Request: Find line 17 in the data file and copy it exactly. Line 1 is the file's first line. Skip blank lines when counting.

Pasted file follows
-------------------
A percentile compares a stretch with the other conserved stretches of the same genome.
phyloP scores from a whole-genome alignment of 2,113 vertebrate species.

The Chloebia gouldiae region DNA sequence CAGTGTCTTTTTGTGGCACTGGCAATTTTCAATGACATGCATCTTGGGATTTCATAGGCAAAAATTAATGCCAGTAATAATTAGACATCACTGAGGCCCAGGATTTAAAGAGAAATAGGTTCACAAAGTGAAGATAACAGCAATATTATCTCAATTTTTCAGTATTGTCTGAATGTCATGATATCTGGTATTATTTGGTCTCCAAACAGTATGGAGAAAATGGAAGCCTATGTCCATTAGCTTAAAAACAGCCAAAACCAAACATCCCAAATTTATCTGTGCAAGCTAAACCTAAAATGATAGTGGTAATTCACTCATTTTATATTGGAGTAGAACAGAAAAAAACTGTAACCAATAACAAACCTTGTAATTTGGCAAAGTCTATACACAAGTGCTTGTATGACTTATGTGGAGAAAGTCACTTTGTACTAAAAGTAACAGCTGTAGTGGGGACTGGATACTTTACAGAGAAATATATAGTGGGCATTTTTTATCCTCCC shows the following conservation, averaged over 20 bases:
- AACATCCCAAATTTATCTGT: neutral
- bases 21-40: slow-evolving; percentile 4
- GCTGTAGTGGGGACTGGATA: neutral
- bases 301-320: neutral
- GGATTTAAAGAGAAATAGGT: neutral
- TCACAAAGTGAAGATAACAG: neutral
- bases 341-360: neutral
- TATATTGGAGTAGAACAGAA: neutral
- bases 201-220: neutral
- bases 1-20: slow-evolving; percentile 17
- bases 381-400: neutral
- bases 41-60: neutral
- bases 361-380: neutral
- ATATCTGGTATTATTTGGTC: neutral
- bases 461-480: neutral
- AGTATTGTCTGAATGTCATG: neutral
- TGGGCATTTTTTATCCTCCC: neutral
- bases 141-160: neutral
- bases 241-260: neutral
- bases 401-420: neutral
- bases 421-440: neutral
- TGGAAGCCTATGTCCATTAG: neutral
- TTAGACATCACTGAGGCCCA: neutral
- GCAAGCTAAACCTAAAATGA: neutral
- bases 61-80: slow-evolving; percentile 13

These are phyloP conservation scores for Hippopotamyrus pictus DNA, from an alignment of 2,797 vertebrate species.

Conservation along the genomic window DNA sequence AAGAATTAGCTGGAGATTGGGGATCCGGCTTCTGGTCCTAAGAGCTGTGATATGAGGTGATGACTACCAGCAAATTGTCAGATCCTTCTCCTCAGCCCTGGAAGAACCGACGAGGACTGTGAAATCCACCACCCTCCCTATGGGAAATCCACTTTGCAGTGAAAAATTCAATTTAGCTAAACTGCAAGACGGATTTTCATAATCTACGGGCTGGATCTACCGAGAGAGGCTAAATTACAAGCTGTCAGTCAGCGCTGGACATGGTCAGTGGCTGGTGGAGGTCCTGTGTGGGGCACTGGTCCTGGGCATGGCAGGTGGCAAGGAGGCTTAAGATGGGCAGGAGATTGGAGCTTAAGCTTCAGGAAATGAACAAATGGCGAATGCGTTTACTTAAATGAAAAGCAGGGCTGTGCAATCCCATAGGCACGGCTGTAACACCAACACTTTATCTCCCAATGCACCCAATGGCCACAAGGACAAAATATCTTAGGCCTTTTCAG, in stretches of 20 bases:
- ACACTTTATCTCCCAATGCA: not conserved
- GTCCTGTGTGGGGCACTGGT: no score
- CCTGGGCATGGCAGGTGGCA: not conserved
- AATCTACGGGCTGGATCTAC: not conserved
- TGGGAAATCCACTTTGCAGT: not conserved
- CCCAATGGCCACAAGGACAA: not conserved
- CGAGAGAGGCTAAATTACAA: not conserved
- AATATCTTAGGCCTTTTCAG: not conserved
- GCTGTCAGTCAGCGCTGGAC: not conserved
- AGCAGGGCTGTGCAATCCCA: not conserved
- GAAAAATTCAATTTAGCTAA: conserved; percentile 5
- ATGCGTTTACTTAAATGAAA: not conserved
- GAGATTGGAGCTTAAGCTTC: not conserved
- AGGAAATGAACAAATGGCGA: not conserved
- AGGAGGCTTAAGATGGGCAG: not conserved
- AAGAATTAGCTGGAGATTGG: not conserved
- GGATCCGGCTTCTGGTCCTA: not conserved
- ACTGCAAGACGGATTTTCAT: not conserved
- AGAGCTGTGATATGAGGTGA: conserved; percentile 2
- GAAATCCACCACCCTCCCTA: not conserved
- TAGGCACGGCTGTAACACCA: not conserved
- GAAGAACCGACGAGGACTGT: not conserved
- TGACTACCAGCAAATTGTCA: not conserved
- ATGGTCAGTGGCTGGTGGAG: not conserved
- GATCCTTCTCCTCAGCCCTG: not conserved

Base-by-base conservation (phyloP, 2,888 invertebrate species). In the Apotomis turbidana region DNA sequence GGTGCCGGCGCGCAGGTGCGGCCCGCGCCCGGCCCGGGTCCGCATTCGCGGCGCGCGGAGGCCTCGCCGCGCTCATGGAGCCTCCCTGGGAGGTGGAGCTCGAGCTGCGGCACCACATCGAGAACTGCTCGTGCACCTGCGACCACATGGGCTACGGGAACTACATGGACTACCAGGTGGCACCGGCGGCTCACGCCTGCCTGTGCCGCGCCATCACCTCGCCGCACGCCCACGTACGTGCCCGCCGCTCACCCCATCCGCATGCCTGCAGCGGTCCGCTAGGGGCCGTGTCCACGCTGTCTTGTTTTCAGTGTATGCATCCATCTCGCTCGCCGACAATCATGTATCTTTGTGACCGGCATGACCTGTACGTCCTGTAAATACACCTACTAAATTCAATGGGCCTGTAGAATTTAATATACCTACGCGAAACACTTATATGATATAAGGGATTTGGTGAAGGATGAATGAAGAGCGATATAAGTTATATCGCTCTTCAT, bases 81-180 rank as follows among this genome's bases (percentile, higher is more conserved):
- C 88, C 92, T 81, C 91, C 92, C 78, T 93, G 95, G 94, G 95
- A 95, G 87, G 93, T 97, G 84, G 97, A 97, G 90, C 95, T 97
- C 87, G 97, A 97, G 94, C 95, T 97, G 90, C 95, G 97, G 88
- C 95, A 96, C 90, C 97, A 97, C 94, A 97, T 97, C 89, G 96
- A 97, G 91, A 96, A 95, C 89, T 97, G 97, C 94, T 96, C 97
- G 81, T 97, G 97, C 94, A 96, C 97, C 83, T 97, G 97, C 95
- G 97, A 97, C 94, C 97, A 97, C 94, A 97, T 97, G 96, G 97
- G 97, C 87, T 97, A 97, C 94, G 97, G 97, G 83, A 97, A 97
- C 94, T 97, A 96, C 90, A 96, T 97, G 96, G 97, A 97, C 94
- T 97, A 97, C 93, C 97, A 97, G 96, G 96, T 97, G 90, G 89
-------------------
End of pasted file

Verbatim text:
- ATATCTGGTATTATTTGGTC: neutral